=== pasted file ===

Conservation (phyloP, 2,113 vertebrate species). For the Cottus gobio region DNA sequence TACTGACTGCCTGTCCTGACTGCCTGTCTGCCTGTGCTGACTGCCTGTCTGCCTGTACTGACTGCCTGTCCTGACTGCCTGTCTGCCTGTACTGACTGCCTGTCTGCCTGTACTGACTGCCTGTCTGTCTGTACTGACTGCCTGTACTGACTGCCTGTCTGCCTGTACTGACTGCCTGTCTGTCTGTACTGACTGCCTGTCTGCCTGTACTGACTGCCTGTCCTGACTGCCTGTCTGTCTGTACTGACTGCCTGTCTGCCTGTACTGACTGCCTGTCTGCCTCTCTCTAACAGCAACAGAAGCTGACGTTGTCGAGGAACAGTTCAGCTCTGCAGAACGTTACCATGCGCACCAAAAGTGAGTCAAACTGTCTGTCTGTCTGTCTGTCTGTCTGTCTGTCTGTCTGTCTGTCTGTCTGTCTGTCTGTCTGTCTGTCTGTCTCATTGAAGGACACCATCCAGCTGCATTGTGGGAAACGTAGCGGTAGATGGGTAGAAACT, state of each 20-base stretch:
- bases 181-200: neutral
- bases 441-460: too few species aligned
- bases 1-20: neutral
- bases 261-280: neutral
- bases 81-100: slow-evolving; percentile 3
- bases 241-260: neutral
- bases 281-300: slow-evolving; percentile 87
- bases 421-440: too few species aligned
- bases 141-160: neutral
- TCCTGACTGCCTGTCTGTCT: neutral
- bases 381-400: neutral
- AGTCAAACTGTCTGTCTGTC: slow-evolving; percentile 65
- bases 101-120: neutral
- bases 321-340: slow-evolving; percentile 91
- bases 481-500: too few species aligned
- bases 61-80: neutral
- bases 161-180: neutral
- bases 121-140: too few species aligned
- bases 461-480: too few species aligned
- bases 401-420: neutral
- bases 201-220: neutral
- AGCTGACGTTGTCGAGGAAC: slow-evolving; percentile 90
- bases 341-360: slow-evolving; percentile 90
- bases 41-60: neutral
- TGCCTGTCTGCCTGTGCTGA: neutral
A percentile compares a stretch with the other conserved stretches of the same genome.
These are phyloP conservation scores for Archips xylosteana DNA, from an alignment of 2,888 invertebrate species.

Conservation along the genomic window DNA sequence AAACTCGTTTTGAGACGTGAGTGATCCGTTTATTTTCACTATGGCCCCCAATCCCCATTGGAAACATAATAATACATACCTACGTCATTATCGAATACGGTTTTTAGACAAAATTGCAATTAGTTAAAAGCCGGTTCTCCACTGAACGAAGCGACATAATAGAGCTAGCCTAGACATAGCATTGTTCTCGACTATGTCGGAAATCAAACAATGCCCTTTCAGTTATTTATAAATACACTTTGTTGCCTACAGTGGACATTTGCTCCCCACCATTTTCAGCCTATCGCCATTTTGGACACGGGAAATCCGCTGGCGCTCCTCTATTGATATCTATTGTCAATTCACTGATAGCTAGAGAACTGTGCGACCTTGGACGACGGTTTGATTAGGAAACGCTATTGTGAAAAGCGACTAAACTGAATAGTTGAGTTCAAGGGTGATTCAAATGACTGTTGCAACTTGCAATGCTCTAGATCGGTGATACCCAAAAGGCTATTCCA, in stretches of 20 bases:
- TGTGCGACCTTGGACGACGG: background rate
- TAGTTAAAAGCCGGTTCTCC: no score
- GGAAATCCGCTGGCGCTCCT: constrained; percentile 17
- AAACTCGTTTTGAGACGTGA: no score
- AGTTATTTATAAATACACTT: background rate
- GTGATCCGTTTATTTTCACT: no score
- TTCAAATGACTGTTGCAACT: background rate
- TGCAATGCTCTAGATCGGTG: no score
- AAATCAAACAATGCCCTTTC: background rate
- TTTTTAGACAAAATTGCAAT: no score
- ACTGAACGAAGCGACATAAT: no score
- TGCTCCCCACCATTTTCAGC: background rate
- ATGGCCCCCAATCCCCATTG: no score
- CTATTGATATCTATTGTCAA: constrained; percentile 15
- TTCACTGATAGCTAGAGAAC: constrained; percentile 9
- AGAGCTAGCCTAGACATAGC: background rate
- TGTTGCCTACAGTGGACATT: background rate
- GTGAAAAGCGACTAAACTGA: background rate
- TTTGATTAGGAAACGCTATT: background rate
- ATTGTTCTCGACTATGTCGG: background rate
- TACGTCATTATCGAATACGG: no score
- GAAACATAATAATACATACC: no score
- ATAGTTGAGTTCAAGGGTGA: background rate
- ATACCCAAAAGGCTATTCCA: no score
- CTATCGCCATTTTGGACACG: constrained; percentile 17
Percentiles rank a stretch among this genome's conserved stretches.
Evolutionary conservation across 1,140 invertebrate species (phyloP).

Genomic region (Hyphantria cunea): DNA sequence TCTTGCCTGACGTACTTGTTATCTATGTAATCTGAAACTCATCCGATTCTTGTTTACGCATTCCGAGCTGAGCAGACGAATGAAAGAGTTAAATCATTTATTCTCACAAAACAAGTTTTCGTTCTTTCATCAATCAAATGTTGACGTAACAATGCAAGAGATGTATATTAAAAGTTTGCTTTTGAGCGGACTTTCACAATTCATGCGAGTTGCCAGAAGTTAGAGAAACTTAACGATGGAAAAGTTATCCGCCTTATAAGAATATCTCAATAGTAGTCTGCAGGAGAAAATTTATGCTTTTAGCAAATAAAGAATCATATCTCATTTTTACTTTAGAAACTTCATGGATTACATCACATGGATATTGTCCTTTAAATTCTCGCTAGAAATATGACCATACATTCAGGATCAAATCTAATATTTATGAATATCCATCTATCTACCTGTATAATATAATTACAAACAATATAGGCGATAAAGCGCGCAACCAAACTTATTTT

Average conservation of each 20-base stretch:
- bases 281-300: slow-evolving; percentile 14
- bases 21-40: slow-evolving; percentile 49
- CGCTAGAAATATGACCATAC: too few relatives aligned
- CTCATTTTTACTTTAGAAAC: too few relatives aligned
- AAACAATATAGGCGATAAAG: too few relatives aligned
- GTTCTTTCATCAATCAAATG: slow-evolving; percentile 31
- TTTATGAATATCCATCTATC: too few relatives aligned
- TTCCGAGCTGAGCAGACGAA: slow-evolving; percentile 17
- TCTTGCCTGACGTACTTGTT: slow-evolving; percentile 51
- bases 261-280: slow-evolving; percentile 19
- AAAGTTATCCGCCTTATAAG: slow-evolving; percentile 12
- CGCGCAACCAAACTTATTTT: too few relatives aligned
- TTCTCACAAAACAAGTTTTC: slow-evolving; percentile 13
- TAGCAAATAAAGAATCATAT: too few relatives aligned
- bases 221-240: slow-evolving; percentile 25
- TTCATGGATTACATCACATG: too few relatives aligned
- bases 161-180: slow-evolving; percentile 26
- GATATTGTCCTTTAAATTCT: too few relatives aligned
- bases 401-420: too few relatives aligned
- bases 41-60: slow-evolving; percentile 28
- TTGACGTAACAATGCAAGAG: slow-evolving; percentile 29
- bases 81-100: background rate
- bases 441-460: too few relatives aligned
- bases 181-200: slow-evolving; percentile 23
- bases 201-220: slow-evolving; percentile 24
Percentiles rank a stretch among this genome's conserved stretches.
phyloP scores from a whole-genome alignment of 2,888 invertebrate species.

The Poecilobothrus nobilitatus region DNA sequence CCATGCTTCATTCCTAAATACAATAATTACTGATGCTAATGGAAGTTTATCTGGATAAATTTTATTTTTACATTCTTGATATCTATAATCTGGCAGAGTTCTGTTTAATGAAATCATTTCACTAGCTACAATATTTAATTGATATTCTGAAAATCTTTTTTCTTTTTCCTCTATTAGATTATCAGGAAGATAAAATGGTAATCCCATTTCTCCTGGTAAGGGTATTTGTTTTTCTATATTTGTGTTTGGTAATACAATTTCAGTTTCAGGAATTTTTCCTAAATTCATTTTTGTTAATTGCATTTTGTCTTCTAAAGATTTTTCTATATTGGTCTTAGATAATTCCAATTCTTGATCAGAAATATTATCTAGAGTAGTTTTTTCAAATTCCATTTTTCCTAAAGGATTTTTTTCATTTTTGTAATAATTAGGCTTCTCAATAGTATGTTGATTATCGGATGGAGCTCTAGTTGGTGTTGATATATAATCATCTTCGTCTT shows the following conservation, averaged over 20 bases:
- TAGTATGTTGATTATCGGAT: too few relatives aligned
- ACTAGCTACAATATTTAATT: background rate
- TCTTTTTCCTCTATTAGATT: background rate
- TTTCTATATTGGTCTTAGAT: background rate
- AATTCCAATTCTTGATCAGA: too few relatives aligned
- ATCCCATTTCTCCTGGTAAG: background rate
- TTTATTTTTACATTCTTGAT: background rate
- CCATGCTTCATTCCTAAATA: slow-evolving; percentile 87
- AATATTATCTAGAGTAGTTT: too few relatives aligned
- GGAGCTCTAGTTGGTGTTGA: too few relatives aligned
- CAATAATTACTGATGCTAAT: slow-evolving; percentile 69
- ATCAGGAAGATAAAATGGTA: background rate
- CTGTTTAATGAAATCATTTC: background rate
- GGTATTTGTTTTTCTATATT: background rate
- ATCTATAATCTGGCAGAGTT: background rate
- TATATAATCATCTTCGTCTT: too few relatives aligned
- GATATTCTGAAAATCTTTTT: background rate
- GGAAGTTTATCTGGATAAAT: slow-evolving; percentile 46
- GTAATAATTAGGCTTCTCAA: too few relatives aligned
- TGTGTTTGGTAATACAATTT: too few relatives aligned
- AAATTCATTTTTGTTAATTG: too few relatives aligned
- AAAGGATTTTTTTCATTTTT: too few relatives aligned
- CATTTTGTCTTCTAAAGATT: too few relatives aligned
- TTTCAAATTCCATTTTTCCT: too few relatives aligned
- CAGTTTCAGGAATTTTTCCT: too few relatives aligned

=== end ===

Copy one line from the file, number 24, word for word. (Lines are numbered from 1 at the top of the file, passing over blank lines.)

- bases 341-360: slow-evolving; percentile 90